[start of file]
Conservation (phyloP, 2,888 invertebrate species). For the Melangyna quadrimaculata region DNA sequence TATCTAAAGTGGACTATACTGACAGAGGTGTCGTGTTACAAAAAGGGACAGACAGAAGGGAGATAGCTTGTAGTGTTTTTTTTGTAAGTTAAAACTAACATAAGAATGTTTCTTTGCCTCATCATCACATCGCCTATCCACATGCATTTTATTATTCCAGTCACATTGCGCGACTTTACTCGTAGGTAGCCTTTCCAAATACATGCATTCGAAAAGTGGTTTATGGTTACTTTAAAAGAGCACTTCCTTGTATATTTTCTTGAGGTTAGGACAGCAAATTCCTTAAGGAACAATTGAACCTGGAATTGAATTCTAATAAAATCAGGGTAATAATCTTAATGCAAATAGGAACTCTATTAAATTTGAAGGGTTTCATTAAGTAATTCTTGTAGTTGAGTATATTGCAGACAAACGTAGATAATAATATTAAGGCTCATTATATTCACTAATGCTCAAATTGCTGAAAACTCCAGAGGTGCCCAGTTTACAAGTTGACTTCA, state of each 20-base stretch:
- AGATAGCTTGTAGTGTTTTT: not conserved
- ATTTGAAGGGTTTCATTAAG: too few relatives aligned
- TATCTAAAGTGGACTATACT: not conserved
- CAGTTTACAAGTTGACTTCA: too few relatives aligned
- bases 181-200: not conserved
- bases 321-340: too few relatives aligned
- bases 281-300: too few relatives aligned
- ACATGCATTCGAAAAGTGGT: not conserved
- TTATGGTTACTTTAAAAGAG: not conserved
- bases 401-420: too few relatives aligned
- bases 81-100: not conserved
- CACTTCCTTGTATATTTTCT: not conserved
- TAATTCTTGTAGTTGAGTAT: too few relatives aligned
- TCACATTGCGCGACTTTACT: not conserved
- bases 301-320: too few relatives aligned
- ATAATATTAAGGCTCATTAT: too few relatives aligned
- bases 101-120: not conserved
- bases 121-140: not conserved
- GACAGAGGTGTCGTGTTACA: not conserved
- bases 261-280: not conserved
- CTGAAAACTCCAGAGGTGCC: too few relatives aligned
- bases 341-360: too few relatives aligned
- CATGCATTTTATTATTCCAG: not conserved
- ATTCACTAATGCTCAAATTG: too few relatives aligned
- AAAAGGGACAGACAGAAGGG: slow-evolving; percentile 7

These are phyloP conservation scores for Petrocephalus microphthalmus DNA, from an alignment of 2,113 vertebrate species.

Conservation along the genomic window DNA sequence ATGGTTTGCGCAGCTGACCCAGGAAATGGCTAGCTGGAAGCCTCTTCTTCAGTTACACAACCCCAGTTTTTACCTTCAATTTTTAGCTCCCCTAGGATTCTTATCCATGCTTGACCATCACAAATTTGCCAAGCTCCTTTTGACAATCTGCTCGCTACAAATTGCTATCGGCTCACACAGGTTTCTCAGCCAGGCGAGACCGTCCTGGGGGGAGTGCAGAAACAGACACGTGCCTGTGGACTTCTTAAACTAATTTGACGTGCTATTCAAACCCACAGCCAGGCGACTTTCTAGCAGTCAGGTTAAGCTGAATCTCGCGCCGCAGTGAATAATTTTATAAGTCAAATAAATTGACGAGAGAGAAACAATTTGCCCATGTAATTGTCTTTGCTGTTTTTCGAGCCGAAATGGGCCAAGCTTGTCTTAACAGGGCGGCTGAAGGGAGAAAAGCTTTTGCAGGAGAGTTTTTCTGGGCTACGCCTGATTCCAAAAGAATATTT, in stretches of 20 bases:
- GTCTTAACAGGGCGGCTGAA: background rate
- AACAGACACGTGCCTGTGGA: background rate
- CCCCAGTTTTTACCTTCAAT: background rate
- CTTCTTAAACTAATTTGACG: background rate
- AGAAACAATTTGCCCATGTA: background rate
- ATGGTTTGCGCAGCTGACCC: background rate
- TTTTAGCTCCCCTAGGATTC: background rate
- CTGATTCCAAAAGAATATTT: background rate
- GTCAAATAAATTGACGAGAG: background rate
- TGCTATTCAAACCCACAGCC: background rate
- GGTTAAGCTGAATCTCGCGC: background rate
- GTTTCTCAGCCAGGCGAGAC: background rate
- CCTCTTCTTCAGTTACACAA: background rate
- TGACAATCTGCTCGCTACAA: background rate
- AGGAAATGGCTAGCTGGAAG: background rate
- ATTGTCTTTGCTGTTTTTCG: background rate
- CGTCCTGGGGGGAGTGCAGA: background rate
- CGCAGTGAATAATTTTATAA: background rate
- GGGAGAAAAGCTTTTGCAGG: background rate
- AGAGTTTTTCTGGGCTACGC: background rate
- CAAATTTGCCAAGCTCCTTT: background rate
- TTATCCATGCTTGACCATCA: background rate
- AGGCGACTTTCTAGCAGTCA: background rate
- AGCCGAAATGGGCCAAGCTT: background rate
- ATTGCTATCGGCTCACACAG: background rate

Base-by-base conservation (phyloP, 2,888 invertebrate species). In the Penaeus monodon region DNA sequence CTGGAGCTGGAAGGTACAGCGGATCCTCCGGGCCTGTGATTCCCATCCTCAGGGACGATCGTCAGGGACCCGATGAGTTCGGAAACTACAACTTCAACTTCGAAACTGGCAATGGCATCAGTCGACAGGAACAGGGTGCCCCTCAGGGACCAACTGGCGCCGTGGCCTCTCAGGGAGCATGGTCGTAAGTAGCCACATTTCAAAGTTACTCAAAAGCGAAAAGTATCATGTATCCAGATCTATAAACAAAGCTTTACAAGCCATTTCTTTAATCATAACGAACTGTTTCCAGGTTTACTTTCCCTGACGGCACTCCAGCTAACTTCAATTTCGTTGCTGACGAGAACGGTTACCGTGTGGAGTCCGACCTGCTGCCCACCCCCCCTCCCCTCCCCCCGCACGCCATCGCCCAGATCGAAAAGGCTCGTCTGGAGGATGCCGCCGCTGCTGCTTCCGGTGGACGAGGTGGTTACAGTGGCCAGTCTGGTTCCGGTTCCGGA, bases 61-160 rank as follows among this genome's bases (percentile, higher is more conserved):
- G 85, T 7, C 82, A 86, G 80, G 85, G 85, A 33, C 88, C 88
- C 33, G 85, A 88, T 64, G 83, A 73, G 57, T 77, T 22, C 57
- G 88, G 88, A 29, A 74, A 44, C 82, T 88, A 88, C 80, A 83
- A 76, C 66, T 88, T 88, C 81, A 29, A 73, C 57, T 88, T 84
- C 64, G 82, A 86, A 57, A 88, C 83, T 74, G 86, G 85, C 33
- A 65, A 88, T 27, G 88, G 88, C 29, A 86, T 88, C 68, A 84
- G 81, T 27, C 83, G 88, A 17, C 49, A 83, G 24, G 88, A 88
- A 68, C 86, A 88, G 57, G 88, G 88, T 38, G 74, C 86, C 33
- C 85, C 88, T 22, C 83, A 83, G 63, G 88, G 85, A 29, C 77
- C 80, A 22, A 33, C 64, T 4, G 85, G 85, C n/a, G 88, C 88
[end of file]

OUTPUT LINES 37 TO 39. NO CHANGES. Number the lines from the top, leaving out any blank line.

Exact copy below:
- GTCAAATAAATTGACGAGAG: background rate
- TGCTATTCAAACCCACAGCC: background rate
- GGTTAAGCTGAATCTCGCGC: background rate